Do you have a fixed mindset in terms of your abilities? It may very well be hindering your growth as a person. Here’s a handy illustration we put together that walks you through a fixed and a growth mindset. If you prefer the written word, find it below!

Praise is something that all of us have received throughout our lives. Do you remember how validating life was when you were 10 years old? No matter how trivial your accomplishments, you most likely received praise from your parents or even teachers. But think back specifically to the type of praise you received.

Did your parents say things, “you’re very good at this.” “You’re so smart.” “You’re a natural.” Or did you hear them say things like, “I’m so proud of you for working so hard” and “your dedication really paid off.”

More often than not, you probably heard the first examples. You might ask: what’s the difference? And why would it matter? Well, it actually matters a great deal. The implication of those different types of praises is monumental to the way you now view skills, effort and progress.

When someone tells you, “hey, you got an A on your math test. You must be so smart.” It communicates something very different than saying, “hey, you got an A on your math test. You must have worked really hard.”

Telling someone that they did well because they are smart implies that the reason they performed well is because of a trait that is fixed.

Now, on the other hand, telling someone that they did well because they worked hard implies that the reason they performed well is because of their effort. This implies that hard work pays off and that you should not expect to be good at something that you haven’t practiced before. Growth takes practice.

And that brings us to Carol Dweck’s extremely influential book “Mindset.” She distinguishes between a fixed mindset, and a growth mindset.

Although most people fall somewhere in between the two mindsets on the spectrum, here’s what it looks like to be on each extreme end:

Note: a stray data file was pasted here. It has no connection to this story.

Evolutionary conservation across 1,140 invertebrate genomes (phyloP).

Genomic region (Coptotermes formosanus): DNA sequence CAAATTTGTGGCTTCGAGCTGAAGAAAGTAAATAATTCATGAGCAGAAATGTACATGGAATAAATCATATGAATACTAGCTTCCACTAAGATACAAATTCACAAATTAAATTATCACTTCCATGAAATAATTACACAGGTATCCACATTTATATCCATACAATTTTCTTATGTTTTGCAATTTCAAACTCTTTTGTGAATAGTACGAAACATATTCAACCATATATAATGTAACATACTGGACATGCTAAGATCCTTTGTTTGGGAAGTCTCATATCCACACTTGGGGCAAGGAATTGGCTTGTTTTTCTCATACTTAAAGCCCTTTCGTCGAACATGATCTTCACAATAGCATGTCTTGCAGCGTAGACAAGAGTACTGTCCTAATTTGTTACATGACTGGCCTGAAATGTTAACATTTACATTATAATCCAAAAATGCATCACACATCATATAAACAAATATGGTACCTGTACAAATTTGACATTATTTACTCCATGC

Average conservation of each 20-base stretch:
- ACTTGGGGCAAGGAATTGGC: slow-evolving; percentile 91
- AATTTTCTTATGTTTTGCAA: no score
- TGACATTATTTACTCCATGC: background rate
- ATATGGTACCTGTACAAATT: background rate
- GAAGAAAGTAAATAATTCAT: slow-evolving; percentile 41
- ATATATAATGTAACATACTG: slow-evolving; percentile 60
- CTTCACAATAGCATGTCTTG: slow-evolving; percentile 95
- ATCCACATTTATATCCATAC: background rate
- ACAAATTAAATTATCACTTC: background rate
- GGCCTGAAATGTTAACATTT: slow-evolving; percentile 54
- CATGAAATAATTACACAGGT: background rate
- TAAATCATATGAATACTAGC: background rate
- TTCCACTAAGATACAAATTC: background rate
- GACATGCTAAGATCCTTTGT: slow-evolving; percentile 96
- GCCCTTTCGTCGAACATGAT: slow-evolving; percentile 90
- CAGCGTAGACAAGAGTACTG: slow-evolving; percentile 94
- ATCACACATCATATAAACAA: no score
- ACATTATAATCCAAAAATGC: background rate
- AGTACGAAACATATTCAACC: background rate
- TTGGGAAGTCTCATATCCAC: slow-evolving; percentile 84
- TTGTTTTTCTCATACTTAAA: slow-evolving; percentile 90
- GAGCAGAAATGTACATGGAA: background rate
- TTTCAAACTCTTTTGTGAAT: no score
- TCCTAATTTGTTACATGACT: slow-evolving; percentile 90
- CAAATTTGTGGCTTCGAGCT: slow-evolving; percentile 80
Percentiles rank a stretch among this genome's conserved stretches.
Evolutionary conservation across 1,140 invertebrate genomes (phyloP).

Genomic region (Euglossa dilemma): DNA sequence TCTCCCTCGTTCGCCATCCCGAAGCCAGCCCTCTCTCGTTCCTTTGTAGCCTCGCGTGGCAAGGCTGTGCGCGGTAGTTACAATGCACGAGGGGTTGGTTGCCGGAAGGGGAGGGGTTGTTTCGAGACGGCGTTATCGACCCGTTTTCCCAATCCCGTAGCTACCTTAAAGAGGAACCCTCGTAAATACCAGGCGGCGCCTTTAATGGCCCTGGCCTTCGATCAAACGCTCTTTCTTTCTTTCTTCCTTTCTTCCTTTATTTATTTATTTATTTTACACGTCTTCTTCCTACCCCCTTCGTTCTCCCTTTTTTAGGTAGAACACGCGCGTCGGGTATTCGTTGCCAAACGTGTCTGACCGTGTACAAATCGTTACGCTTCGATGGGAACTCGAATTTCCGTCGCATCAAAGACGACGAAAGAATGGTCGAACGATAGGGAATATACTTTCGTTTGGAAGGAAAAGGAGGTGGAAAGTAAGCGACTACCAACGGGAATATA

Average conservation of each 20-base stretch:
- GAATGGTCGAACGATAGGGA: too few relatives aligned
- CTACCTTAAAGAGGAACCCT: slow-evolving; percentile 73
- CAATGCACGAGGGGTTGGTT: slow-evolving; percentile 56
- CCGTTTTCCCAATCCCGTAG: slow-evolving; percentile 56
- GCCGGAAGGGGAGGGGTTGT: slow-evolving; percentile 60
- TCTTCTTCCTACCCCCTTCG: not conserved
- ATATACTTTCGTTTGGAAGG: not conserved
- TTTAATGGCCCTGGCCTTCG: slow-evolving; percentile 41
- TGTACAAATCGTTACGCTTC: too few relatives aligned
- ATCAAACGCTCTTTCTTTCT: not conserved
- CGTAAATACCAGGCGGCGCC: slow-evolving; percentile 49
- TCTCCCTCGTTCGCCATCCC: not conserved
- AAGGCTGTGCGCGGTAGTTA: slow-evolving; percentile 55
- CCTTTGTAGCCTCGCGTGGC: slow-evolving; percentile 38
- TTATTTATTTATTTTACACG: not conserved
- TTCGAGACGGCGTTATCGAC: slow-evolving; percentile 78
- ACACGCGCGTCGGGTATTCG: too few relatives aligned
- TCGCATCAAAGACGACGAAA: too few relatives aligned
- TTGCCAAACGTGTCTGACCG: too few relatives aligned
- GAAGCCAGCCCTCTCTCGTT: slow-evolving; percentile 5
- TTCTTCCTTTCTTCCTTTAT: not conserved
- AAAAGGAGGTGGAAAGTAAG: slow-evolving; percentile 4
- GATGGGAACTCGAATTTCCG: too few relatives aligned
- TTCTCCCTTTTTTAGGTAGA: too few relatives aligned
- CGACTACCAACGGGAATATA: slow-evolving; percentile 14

If you have a fixed mindset, you believe that your skills may get a little bit better or worse, but that essentially your abilities reflect the way you’re wired. Your behavior, then, is a good representation of your natural ability.

If you are someone with a fixed mindset, you tend to avoid challenges, because if you fail, you fear that others will see your failure as an indication of your true ability and think less of you. You feel threatened by negative feedback, because it seems as if the critics are saying they’re better than you, positioning themselves at a level of natural ability higher than yours. You try not to be seen exerting too much effort because people who are really good don’t need to try that hard, right?

People with a fixed mindset also have a consuming goal of constantly proving themselves. Every situation is an evaluation of their intelligence or character: will I succeed or fail? Will I look smart or dumb? Will I be accepted or rejected? Will I feel like a winner or a loser?

In contrast, people who have a growth mindset believe that abilities are like muscles – they can be built up with practice. That is, with concerted effort, you can make yourself better at literally everything – from writing, to interacting with people, to listening to your spouse.